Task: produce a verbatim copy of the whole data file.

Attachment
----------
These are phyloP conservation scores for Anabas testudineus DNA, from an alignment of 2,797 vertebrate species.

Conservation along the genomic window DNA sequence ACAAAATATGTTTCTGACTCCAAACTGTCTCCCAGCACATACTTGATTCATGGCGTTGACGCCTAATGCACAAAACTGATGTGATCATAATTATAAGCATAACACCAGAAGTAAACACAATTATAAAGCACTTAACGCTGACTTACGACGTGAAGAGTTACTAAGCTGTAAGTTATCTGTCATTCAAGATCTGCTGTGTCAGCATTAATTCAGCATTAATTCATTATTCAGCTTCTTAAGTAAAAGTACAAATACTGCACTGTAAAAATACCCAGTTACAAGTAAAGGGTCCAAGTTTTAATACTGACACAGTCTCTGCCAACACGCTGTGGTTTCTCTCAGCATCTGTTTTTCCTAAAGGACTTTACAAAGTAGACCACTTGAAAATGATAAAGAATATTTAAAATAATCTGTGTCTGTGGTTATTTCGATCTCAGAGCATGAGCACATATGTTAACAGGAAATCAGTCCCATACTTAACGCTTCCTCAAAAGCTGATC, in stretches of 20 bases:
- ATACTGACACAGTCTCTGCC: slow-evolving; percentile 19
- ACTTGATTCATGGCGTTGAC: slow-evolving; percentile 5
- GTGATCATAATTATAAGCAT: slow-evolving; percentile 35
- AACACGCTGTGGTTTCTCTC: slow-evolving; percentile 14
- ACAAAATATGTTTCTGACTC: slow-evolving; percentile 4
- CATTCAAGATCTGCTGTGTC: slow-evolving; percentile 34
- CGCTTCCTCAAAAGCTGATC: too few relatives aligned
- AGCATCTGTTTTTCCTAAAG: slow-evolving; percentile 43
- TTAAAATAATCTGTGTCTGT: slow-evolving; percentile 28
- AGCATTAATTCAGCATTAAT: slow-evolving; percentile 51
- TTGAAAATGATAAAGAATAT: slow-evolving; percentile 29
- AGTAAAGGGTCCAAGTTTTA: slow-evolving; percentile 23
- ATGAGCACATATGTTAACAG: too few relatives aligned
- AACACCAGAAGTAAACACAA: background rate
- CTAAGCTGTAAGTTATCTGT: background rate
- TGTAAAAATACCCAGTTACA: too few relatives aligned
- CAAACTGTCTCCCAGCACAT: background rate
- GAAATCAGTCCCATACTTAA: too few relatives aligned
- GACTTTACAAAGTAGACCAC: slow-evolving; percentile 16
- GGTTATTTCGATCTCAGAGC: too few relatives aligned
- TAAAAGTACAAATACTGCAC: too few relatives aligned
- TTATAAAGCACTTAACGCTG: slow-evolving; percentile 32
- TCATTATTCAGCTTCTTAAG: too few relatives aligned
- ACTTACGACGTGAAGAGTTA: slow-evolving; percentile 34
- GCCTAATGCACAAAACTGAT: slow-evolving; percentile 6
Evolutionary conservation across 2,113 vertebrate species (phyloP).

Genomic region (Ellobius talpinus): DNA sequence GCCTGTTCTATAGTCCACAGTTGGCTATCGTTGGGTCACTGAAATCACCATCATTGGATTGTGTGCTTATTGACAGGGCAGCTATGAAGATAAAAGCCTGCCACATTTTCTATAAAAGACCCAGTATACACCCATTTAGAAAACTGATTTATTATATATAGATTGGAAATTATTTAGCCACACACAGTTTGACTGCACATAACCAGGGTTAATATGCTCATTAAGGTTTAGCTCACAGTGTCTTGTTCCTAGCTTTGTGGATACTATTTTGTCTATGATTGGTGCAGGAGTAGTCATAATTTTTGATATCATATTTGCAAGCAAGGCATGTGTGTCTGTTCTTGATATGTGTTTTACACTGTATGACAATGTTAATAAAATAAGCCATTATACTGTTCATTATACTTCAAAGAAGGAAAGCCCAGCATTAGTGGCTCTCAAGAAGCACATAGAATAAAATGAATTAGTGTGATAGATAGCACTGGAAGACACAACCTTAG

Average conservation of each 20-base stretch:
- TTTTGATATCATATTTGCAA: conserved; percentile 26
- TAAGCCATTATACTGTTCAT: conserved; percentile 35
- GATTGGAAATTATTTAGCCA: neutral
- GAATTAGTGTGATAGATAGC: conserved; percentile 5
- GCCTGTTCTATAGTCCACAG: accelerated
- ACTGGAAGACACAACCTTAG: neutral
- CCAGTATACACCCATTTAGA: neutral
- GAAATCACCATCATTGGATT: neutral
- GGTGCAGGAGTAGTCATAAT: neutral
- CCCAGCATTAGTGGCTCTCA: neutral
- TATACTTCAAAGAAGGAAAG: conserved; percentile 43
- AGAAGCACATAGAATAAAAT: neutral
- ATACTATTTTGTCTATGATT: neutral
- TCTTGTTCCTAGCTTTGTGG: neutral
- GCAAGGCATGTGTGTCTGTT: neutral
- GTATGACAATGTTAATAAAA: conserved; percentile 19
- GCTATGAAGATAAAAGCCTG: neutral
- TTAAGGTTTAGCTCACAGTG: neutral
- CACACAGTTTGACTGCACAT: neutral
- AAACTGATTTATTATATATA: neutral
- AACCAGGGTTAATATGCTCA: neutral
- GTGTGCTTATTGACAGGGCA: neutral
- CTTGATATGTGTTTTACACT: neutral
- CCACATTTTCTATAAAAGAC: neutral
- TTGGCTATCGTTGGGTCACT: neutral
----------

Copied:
These are phyloP conservation scores for Anabas testudineus DNA, from an alignment of 2,797 vertebrate species.

Conservation along the genomic window DNA sequence ACAAAATATGTTTCTGACTCCAAACTGTCTCCCAGCACATACTTGATTCATGGCGTTGACGCCTAATGCACAAAACTGATGTGATCATAATTATAAGCATAACACCAGAAGTAAACACAATTATAAAGCACTTAACGCTGACTTACGACGTGAAGAGTTACTAAGCTGTAAGTTATCTGTCATTCAAGATCTGCTGTGTCAGCATTAATTCAGCATTAATTCATTATTCAGCTTCTTAAGTAAAAGTACAAATACTGCACTGTAAAAATACCCAGTTACAAGTAAAGGGTCCAAGTTTTAATACTGACACAGTCTCTGCCAACACGCTGTGGTTTCTCTCAGCATCTGTTTTTCCTAAAGGACTTTACAAAGTAGACCACTTGAAAATGATAAAGAATATTTAAAATAATCTGTGTCTGTGGTTATTTCGATCTCAGAGCATGAGCACATATGTTAACAGGAAATCAGTCCCATACTTAACGCTTCCTCAAAAGCTGATC, in stretches of 20 bases:
- ATACTGACACAGTCTCTGCC: slow-evolving; percentile 19
- ACTTGATTCATGGCGTTGAC: slow-evolving; percentile 5
- GTGATCATAATTATAAGCAT: slow-evolving; percentile 35
- AACACGCTGTGGTTTCTCTC: slow-evolving; percentile 14
- ACAAAATATGTTTCTGACTC: slow-evolving; percentile 4
- CATTCAAGATCTGCTGTGTC: slow-evolving; percentile 34
- CGCTTCCTCAAAAGCTGATC: too few relatives aligned
- AGCATCTGTTTTTCCTAAAG: slow-evolving; percentile 43
- TTAAAATAATCTGTGTCTGT: slow-evolving; percentile 28
- AGCATTAATTCAGCATTAAT: slow-evolving; percentile 51
- TTGAAAATGATAAAGAATAT: slow-evolving; percentile 29
- AGTAAAGGGTCCAAGTTTTA: slow-evolving; percentile 23
- ATGAGCACATATGTTAACAG: too few relatives aligned
- AACACCAGAAGTAAACACAA: background rate
- CTAAGCTGTAAGTTATCTGT: background rate
- TGTAAAAATACCCAGTTACA: too few relatives aligned
- CAAACTGTCTCCCAGCACAT: background rate
- GAAATCAGTCCCATACTTAA: too few relatives aligned
- GACTTTACAAAGTAGACCAC: slow-evolving; percentile 16
- GGTTATTTCGATCTCAGAGC: too few relatives aligned
- TAAAAGTACAAATACTGCAC: too few relatives aligned
- TTATAAAGCACTTAACGCTG: slow-evolving; percentile 32
- TCATTATTCAGCTTCTTAAG: too few relatives aligned
- ACTTACGACGTGAAGAGTTA: slow-evolving; percentile 34
- GCCTAATGCACAAAACTGAT: slow-evolving; percentile 6
Evolutionary conservation across 2,113 vertebrate species (phyloP).

Genomic region (Ellobius talpinus): DNA sequence GCCTGTTCTATAGTCCACAGTTGGCTATCGTTGGGTCACTGAAATCACCATCATTGGATTGTGTGCTTATTGACAGGGCAGCTATGAAGATAAAAGCCTGCCACATTTTCTATAAAAGACCCAGTATACACCCATTTAGAAAACTGATTTATTATATATAGATTGGAAATTATTTAGCCACACACAGTTTGACTGCACATAACCAGGGTTAATATGCTCATTAAGGTTTAGCTCACAGTGTCTTGTTCCTAGCTTTGTGGATACTATTTTGTCTATGATTGGTGCAGGAGTAGTCATAATTTTTGATATCATATTTGCAAGCAAGGCATGTGTGTCTGTTCTTGATATGTGTTTTACACTGTATGACAATGTTAATAAAATAAGCCATTATACTGTTCATTATACTTCAAAGAAGGAAAGCCCAGCATTAGTGGCTCTCAAGAAGCACATAGAATAAAATGAATTAGTGTGATAGATAGCACTGGAAGACACAACCTTAG

Average conservation of each 20-base stretch:
- TTTTGATATCATATTTGCAA: conserved; percentile 26
- TAAGCCATTATACTGTTCAT: conserved; percentile 35
- GATTGGAAATTATTTAGCCA: neutral
- GAATTAGTGTGATAGATAGC: conserved; percentile 5
- GCCTGTTCTATAGTCCACAG: accelerated
- ACTGGAAGACACAACCTTAG: neutral
- CCAGTATACACCCATTTAGA: neutral
- GAAATCACCATCATTGGATT: neutral
- GGTGCAGGAGTAGTCATAAT: neutral
- CCCAGCATTAGTGGCTCTCA: neutral
- TATACTTCAAAGAAGGAAAG: conserved; percentile 43
- AGAAGCACATAGAATAAAAT: neutral
- ATACTATTTTGTCTATGATT: neutral
- TCTTGTTCCTAGCTTTGTGG: neutral
- GCAAGGCATGTGTGTCTGTT: neutral
- GTATGACAATGTTAATAAAA: conserved; percentile 19
- GCTATGAAGATAAAAGCCTG: neutral
- TTAAGGTTTAGCTCACAGTG: neutral
- CACACAGTTTGACTGCACAT: neutral
- AAACTGATTTATTATATATA: neutral
- AACCAGGGTTAATATGCTCA: neutral
- GTGTGCTTATTGACAGGGCA: neutral
- CTTGATATGTGTTTTACACT: neutral
- CCACATTTTCTATAAAAGAC: neutral
- TTGGCTATCGTTGGGTCACT: neutral